Septicemia: Definition, Causes, Symptoms and Treatment

Septicemia is when there is a presence of bacteria in the blood, which leads to infections that can be life-threatening.

It is a form of blood poisoning known by its medical term sepsis or systemic inflammatory response syndrome.

Chemicals released into the blood to fight infection can lead to organ failures, such as the kidneys and lungs, causing a fall in blood pressure, leading to death.

The symptoms of septicemia are:

  • Fever
  • Shaking chills
  • Fast breathing
  • High heart rate
  • Shock
  • Decrease in body temperature
  • Resignation of blood pressure
  • Confusion
  • Changes in mental stability
  • Blood clotting
  • Decreased urine output or no urine production at all
  • Painful stools
  • Pain or discomfort during sexual intercourse
  • Bleeding between periods

What causes septicemia?

The causes of septicemia are due to infections throughout the body.

These infections occur in the lungs, abdomen, urinary tract, and diseases of the bones, central nervous system, heart, and other tissues.

The infection can spread to other body parts when septicemia is not treated correctly.

One of the most common causes of septicemia is infections in the mouth or teeth that are not treated with antibiotics.


Third-degree burns can cause septicemia due to damage to the nerve endings.

An internal injury can be another factor resulting from rupturing the intestines, the appendix, the spleen, or gallbladder disease.

Other factors that can lead the human body to septicemia are bacteria resistant to antibiotics that were previously easily eliminated.

A weakened immune system can also play a critical role in septicemia.

The diagnosis

To diagnose septicemia, the doctor can take a sample of the secretion of the wound, which will be tested to determine the type of infection and thus define what would be the most effective antibiotic in the treatment.

The following tests can be performed to observe coagulation and signs of infection:

A test measures the number of red and white blood cells in the blood and the total amount of hemoglobin in the blood.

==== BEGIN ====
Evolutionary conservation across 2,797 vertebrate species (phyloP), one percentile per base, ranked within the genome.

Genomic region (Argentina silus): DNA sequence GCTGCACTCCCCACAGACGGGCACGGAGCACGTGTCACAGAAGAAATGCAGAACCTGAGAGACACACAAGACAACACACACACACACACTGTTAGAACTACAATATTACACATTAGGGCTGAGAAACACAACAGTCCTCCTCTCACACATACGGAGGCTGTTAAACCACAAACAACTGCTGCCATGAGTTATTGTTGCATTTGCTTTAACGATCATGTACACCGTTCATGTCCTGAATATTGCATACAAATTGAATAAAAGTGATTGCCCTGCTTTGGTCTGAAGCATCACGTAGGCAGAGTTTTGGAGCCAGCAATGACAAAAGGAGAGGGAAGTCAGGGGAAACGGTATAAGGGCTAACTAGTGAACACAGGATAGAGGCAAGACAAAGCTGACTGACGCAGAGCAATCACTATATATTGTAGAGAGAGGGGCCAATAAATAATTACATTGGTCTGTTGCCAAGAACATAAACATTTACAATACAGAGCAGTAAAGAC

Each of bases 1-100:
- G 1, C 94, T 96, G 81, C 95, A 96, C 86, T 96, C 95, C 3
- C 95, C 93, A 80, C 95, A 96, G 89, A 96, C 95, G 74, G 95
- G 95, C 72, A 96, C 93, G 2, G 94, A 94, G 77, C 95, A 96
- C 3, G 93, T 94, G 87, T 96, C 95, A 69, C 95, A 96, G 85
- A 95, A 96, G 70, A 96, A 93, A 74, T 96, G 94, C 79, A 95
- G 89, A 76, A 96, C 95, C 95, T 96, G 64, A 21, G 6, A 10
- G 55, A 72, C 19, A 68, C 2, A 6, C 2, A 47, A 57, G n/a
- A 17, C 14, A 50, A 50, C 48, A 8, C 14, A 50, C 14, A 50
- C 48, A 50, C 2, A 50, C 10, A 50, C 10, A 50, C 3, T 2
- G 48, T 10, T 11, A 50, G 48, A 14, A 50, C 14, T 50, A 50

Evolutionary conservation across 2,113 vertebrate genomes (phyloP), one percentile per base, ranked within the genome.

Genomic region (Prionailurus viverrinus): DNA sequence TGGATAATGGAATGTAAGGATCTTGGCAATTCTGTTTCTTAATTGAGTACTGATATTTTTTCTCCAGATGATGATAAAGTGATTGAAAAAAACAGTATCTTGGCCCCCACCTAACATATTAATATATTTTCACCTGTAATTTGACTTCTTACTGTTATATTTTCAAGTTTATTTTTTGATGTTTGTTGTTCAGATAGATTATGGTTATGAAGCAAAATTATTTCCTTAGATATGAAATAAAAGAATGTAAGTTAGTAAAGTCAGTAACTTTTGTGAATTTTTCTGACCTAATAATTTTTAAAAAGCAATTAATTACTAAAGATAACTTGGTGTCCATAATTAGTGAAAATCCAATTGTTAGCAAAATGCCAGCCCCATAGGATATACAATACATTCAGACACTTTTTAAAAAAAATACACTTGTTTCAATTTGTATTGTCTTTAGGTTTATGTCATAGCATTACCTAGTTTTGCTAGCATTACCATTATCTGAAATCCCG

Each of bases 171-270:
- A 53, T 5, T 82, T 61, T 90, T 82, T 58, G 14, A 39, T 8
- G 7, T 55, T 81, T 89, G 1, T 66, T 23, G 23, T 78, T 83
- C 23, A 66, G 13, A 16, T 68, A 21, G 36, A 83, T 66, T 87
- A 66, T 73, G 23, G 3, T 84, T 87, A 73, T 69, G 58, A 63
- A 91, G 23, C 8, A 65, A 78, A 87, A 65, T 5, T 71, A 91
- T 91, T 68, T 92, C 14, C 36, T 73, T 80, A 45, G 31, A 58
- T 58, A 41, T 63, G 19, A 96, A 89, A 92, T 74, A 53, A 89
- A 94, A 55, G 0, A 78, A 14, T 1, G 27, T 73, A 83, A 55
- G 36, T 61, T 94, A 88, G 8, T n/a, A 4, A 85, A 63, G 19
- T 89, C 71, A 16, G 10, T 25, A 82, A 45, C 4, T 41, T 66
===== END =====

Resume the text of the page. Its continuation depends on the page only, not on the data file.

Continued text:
A blood test measures the time it takes the blood plasma to coagulate. A prothrombin partial-time test is another test for the clotting time.

A culture of clear cerebrospinal fluid is tested for the bacteria, fungi, and viruses that circulate in the space around the spinal cord.

Urine controls are also performed for bacteria and other germs in urine samples.

The treatment of septicemia

Treatment usually involves a hospital stay. Fluids and medications are given intravenously to help maintain blood pressure.

Oxygen is administered to help with irregular breathing and antibiotics to treat the infection.

Blood transfusions and plasma will be given if there are abnormalities in blood clotting. Mechanical ventilation if the patient requires it.

The complication of septicemia can lead to diseases such as adult respiratory distress syndrome, kidney failure, respiratory failure, stroke, decreased circulation, and septic shock.

The treatment must be aggressive when antibiotics are administered, which can be broad-spectrum, giving rise to a defense system against infection.

Once the infection is localized, the antibiotic will be equipped to target the disease specifically.

How to prevent septicemia

Being immunized against the Haemophilus B flu, which consists of the flu and the streptococcal pneumonia vaccine, will reduce the risk of developing septicemia in children.